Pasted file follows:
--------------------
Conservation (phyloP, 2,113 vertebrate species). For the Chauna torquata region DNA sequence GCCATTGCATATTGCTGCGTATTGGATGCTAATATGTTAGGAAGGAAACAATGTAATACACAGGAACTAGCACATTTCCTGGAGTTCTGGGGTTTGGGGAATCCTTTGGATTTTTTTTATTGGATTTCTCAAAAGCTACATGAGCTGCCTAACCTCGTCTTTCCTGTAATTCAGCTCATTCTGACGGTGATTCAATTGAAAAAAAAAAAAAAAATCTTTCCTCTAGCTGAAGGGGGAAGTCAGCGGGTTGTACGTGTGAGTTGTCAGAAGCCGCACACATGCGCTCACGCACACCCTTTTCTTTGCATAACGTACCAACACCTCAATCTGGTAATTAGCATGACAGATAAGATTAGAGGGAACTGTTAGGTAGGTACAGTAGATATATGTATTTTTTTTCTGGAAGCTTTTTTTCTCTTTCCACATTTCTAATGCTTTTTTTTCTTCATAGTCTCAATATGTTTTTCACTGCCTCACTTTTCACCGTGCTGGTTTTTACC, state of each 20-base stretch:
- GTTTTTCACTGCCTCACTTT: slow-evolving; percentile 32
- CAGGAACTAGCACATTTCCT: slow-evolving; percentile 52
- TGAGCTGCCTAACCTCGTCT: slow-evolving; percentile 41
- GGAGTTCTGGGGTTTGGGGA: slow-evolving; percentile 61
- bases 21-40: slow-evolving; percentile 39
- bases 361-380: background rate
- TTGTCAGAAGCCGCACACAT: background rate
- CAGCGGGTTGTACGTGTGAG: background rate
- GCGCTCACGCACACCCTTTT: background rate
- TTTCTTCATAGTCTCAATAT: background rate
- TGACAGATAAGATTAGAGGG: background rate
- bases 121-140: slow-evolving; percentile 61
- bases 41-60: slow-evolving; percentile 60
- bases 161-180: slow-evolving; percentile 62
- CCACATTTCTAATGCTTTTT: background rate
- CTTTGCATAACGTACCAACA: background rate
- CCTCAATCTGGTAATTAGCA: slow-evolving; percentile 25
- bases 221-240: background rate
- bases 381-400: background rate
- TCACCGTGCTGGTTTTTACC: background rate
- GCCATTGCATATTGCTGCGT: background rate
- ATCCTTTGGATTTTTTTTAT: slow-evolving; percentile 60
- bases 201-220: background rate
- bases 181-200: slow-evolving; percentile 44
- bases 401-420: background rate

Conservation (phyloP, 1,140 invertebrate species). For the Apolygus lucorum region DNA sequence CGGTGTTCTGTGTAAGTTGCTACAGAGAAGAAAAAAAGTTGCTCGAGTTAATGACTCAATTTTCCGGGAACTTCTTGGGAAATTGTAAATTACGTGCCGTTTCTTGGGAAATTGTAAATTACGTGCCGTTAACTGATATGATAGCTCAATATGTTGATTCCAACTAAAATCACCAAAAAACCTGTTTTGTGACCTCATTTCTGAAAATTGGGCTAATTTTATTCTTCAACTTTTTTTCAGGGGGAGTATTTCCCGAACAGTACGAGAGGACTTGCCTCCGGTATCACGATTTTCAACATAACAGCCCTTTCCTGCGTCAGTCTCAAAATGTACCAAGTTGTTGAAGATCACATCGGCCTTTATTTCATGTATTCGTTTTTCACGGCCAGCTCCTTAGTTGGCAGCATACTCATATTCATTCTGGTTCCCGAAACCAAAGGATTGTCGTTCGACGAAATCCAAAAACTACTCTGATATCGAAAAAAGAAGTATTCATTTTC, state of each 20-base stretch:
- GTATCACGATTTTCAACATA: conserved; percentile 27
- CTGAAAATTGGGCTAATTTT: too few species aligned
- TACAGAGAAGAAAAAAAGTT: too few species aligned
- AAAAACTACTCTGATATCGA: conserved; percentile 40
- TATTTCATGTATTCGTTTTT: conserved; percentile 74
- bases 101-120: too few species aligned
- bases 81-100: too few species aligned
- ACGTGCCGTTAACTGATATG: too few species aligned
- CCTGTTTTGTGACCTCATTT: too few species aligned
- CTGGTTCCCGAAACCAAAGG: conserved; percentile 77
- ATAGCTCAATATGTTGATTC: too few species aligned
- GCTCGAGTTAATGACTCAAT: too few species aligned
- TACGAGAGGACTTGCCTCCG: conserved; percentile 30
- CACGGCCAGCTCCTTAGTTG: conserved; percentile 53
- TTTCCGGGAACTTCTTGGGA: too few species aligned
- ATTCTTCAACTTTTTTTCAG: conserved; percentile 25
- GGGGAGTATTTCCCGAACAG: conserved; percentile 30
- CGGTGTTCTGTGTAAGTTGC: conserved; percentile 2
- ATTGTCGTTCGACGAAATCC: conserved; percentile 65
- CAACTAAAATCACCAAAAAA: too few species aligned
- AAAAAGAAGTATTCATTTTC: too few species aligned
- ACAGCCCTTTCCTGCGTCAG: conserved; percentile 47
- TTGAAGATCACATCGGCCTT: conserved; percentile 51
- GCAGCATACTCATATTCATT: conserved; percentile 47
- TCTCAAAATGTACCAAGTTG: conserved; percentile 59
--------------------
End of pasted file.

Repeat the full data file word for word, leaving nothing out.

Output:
Conservation (phyloP, 2,113 vertebrate species). For the Chauna torquata region DNA sequence GCCATTGCATATTGCTGCGTATTGGATGCTAATATGTTAGGAAGGAAACAATGTAATACACAGGAACTAGCACATTTCCTGGAGTTCTGGGGTTTGGGGAATCCTTTGGATTTTTTTTATTGGATTTCTCAAAAGCTACATGAGCTGCCTAACCTCGTCTTTCCTGTAATTCAGCTCATTCTGACGGTGATTCAATTGAAAAAAAAAAAAAAAATCTTTCCTCTAGCTGAAGGGGGAAGTCAGCGGGTTGTACGTGTGAGTTGTCAGAAGCCGCACACATGCGCTCACGCACACCCTTTTCTTTGCATAACGTACCAACACCTCAATCTGGTAATTAGCATGACAGATAAGATTAGAGGGAACTGTTAGGTAGGTACAGTAGATATATGTATTTTTTTTCTGGAAGCTTTTTTTCTCTTTCCACATTTCTAATGCTTTTTTTTCTTCATAGTCTCAATATGTTTTTCACTGCCTCACTTTTCACCGTGCTGGTTTTTACC, state of each 20-base stretch:
- GTTTTTCACTGCCTCACTTT: slow-evolving; percentile 32
- CAGGAACTAGCACATTTCCT: slow-evolving; percentile 52
- TGAGCTGCCTAACCTCGTCT: slow-evolving; percentile 41
- GGAGTTCTGGGGTTTGGGGA: slow-evolving; percentile 61
- bases 21-40: slow-evolving; percentile 39
- bases 361-380: background rate
- TTGTCAGAAGCCGCACACAT: background rate
- CAGCGGGTTGTACGTGTGAG: background rate
- GCGCTCACGCACACCCTTTT: background rate
- TTTCTTCATAGTCTCAATAT: background rate
- TGACAGATAAGATTAGAGGG: background rate
- bases 121-140: slow-evolving; percentile 61
- bases 41-60: slow-evolving; percentile 60
- bases 161-180: slow-evolving; percentile 62
- CCACATTTCTAATGCTTTTT: background rate
- CTTTGCATAACGTACCAACA: background rate
- CCTCAATCTGGTAATTAGCA: slow-evolving; percentile 25
- bases 221-240: background rate
- bases 381-400: background rate
- TCACCGTGCTGGTTTTTACC: background rate
- GCCATTGCATATTGCTGCGT: background rate
- ATCCTTTGGATTTTTTTTAT: slow-evolving; percentile 60
- bases 201-220: background rate
- bases 181-200: slow-evolving; percentile 44
- bases 401-420: background rate

Conservation (phyloP, 1,140 invertebrate species). For the Apolygus lucorum region DNA sequence CGGTGTTCTGTGTAAGTTGCTACAGAGAAGAAAAAAAGTTGCTCGAGTTAATGACTCAATTTTCCGGGAACTTCTTGGGAAATTGTAAATTACGTGCCGTTTCTTGGGAAATTGTAAATTACGTGCCGTTAACTGATATGATAGCTCAATATGTTGATTCCAACTAAAATCACCAAAAAACCTGTTTTGTGACCTCATTTCTGAAAATTGGGCTAATTTTATTCTTCAACTTTTTTTCAGGGGGAGTATTTCCCGAACAGTACGAGAGGACTTGCCTCCGGTATCACGATTTTCAACATAACAGCCCTTTCCTGCGTCAGTCTCAAAATGTACCAAGTTGTTGAAGATCACATCGGCCTTTATTTCATGTATTCGTTTTTCACGGCCAGCTCCTTAGTTGGCAGCATACTCATATTCATTCTGGTTCCCGAAACCAAAGGATTGTCGTTCGACGAAATCCAAAAACTACTCTGATATCGAAAAAAGAAGTATTCATTTTC, state of each 20-base stretch:
- GTATCACGATTTTCAACATA: conserved; percentile 27
- CTGAAAATTGGGCTAATTTT: too few species aligned
- TACAGAGAAGAAAAAAAGTT: too few species aligned
- AAAAACTACTCTGATATCGA: conserved; percentile 40
- TATTTCATGTATTCGTTTTT: conserved; percentile 74
- bases 101-120: too few species aligned
- bases 81-100: too few species aligned
- ACGTGCCGTTAACTGATATG: too few species aligned
- CCTGTTTTGTGACCTCATTT: too few species aligned
- CTGGTTCCCGAAACCAAAGG: conserved; percentile 77
- ATAGCTCAATATGTTGATTC: too few species aligned
- GCTCGAGTTAATGACTCAAT: too few species aligned
- TACGAGAGGACTTGCCTCCG: conserved; percentile 30
- CACGGCCAGCTCCTTAGTTG: conserved; percentile 53
- TTTCCGGGAACTTCTTGGGA: too few species aligned
- ATTCTTCAACTTTTTTTCAG: conserved; percentile 25
- GGGGAGTATTTCCCGAACAG: conserved; percentile 30
- CGGTGTTCTGTGTAAGTTGC: conserved; percentile 2
- ATTGTCGTTCGACGAAATCC: conserved; percentile 65
- CAACTAAAATCACCAAAAAA: too few species aligned
- AAAAAGAAGTATTCATTTTC: too few species aligned
- ACAGCCCTTTCCTGCGTCAG: conserved; percentile 47
- TTGAAGATCACATCGGCCTT: conserved; percentile 51
- GCAGCATACTCATATTCATT: conserved; percentile 47
- TCTCAAAATGTACCAAGTTG: conserved; percentile 59